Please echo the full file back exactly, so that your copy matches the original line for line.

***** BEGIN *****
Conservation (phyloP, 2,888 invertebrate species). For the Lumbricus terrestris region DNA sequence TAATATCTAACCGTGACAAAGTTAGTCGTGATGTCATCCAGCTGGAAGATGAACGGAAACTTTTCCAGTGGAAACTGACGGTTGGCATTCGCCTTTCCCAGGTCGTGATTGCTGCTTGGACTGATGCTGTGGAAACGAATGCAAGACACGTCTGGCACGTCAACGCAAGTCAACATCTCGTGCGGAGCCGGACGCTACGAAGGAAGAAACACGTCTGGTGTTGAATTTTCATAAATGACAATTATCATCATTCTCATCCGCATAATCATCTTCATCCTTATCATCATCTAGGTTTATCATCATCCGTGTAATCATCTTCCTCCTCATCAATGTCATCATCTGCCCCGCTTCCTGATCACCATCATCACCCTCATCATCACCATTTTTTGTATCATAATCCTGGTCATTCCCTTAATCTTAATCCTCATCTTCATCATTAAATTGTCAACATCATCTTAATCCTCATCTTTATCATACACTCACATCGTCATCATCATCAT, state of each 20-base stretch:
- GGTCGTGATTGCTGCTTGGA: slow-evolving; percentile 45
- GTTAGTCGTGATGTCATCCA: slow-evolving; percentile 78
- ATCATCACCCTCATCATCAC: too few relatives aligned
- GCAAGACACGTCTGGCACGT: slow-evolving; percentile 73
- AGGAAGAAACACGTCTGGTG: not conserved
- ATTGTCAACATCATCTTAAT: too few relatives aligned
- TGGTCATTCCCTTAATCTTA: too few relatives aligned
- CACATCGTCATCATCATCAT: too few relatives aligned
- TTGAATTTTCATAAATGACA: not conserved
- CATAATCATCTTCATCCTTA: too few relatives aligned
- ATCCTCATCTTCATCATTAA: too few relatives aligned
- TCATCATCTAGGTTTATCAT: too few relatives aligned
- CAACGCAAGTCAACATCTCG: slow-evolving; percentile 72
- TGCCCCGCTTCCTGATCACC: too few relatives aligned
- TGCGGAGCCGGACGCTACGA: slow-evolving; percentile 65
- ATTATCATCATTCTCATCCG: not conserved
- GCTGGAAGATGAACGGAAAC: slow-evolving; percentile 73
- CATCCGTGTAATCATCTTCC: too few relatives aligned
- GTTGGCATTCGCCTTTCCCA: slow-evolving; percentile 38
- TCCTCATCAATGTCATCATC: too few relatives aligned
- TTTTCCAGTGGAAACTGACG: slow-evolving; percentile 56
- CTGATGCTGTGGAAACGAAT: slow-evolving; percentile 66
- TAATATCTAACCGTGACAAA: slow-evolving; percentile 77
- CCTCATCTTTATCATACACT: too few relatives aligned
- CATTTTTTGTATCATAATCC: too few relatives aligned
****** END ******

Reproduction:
Conservation (phyloP, 2,888 invertebrate species). For the Lumbricus terrestris region DNA sequence TAATATCTAACCGTGACAAAGTTAGTCGTGATGTCATCCAGCTGGAAGATGAACGGAAACTTTTCCAGTGGAAACTGACGGTTGGCATTCGCCTTTCCCAGGTCGTGATTGCTGCTTGGACTGATGCTGTGGAAACGAATGCAAGACACGTCTGGCACGTCAACGCAAGTCAACATCTCGTGCGGAGCCGGACGCTACGAAGGAAGAAACACGTCTGGTGTTGAATTTTCATAAATGACAATTATCATCATTCTCATCCGCATAATCATCTTCATCCTTATCATCATCTAGGTTTATCATCATCCGTGTAATCATCTTCCTCCTCATCAATGTCATCATCTGCCCCGCTTCCTGATCACCATCATCACCCTCATCATCACCATTTTTTGTATCATAATCCTGGTCATTCCCTTAATCTTAATCCTCATCTTCATCATTAAATTGTCAACATCATCTTAATCCTCATCTTTATCATACACTCACATCGTCATCATCATCAT, state of each 20-base stretch:
- GGTCGTGATTGCTGCTTGGA: slow-evolving; percentile 45
- GTTAGTCGTGATGTCATCCA: slow-evolving; percentile 78
- ATCATCACCCTCATCATCAC: too few relatives aligned
- GCAAGACACGTCTGGCACGT: slow-evolving; percentile 73
- AGGAAGAAACACGTCTGGTG: not conserved
- ATTGTCAACATCATCTTAAT: too few relatives aligned
- TGGTCATTCCCTTAATCTTA: too few relatives aligned
- CACATCGTCATCATCATCAT: too few relatives aligned
- TTGAATTTTCATAAATGACA: not conserved
- CATAATCATCTTCATCCTTA: too few relatives aligned
- ATCCTCATCTTCATCATTAA: too few relatives aligned
- TCATCATCTAGGTTTATCAT: too few relatives aligned
- CAACGCAAGTCAACATCTCG: slow-evolving; percentile 72
- TGCCCCGCTTCCTGATCACC: too few relatives aligned
- TGCGGAGCCGGACGCTACGA: slow-evolving; percentile 65
- ATTATCATCATTCTCATCCG: not conserved
- GCTGGAAGATGAACGGAAAC: slow-evolving; percentile 73
- CATCCGTGTAATCATCTTCC: too few relatives aligned
- GTTGGCATTCGCCTTTCCCA: slow-evolving; percentile 38
- TCCTCATCAATGTCATCATC: too few relatives aligned
- TTTTCCAGTGGAAACTGACG: slow-evolving; percentile 56
- CTGATGCTGTGGAAACGAAT: slow-evolving; percentile 66
- TAATATCTAACCGTGACAAA: slow-evolving; percentile 77
- CCTCATCTTTATCATACACT: too few relatives aligned
- CATTTTTTGTATCATAATCC: too few relatives aligned